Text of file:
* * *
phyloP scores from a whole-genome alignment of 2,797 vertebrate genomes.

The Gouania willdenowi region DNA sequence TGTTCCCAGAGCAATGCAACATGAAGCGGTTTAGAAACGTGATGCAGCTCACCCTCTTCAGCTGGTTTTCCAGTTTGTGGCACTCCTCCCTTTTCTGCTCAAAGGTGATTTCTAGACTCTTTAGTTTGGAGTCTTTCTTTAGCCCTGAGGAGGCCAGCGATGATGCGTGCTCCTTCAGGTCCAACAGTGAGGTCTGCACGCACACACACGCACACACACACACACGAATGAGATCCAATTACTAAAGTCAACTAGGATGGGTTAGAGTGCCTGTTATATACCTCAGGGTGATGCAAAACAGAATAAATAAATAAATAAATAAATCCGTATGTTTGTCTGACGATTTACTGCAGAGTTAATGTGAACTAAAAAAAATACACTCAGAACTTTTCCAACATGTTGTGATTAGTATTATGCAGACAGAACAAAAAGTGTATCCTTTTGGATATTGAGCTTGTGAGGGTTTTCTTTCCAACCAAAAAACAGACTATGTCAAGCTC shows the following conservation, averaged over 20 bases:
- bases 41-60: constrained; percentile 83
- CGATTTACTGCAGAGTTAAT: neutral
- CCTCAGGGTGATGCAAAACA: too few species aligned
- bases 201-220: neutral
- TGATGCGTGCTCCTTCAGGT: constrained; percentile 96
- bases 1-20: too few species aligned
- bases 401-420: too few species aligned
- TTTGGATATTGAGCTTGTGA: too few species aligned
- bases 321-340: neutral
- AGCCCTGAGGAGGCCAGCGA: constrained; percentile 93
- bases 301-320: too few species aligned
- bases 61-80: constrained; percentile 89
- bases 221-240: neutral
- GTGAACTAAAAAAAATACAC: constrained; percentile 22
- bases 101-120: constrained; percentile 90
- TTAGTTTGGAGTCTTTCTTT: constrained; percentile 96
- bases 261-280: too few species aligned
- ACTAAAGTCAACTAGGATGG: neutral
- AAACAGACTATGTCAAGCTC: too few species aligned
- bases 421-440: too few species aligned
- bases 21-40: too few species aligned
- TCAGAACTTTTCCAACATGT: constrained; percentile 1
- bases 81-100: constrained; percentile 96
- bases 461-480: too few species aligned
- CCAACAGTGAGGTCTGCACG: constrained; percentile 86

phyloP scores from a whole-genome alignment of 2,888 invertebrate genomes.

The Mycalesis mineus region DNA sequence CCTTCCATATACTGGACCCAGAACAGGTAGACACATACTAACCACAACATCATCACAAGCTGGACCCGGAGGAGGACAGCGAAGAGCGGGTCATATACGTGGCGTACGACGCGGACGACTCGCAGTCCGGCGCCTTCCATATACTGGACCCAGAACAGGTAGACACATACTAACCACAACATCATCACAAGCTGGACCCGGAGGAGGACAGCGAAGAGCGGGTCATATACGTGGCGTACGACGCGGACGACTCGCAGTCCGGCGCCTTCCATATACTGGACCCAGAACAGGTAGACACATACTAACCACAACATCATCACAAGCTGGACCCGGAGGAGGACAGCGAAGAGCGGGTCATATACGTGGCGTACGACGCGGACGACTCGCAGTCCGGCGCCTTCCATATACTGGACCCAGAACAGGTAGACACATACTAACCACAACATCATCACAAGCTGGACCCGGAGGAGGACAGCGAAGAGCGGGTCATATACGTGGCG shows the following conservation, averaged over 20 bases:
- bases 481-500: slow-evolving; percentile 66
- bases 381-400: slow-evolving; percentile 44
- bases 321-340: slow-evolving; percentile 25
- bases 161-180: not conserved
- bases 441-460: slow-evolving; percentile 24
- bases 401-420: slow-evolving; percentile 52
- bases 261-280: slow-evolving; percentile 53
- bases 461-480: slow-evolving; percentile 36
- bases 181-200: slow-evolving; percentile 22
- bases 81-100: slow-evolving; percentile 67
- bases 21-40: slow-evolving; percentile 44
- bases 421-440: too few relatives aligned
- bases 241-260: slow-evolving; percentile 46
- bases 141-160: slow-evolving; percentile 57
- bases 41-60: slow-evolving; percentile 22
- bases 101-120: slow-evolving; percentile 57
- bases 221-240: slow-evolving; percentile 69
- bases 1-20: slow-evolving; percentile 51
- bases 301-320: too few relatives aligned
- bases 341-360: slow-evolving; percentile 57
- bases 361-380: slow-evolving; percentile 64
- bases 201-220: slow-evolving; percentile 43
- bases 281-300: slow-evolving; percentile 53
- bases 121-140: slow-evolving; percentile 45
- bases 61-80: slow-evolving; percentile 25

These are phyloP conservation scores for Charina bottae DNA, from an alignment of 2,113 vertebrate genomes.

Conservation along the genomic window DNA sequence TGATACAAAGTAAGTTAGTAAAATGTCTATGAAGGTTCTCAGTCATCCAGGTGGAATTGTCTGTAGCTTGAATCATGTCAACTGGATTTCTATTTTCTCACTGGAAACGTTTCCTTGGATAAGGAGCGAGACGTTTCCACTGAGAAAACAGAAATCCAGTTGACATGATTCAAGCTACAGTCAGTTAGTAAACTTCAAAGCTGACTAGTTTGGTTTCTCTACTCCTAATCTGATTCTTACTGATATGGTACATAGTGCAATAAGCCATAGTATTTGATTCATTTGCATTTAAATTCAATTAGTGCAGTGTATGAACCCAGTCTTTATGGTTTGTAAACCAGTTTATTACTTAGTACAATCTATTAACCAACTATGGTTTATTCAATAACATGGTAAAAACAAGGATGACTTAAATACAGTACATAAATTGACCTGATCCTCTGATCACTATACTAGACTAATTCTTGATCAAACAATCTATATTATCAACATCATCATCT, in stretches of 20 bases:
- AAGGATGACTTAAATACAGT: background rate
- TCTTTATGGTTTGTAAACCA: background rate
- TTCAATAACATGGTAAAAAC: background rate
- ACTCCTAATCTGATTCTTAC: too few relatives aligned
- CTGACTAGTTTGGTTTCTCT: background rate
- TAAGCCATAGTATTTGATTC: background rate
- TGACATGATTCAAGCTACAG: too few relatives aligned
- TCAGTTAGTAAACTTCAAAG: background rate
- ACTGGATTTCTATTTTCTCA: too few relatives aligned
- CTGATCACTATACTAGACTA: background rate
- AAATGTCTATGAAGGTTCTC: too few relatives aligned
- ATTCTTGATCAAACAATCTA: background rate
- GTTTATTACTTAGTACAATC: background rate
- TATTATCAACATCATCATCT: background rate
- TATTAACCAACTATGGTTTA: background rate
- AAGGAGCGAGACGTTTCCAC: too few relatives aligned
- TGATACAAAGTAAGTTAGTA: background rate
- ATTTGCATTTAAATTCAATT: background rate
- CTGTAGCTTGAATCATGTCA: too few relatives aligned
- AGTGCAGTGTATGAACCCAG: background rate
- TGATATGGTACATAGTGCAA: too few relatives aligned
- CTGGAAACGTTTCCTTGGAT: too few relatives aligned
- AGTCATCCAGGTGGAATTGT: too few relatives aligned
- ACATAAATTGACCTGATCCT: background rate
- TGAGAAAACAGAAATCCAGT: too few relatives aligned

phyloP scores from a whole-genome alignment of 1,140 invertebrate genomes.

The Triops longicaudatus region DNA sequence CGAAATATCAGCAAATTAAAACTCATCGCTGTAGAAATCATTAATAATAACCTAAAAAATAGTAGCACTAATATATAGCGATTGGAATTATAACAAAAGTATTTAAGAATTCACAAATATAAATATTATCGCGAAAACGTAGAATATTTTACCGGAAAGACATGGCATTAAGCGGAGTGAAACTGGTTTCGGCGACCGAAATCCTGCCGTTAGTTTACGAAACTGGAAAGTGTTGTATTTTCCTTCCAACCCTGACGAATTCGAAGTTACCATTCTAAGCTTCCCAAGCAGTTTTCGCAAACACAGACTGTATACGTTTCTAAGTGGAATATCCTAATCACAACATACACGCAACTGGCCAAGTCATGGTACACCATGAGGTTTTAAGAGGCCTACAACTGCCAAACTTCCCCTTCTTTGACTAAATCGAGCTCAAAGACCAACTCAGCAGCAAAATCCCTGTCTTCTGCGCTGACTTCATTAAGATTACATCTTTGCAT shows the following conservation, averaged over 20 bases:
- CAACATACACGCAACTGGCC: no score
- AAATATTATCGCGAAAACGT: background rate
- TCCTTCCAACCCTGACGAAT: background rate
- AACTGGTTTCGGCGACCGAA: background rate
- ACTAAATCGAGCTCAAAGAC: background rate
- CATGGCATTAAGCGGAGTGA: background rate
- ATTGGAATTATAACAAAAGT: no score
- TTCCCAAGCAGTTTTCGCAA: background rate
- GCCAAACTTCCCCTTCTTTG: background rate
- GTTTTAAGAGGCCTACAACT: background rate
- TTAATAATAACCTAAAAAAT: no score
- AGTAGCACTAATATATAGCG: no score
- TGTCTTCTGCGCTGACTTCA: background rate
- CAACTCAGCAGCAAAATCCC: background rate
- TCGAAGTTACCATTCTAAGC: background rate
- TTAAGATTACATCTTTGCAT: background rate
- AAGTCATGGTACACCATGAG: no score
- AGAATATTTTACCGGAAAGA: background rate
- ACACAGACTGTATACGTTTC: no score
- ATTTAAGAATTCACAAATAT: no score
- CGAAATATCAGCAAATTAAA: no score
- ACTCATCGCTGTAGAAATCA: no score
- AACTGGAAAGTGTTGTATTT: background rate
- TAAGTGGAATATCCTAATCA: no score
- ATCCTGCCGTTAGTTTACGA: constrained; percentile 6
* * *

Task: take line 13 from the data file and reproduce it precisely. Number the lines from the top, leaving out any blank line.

- bases 301-320: too few species aligned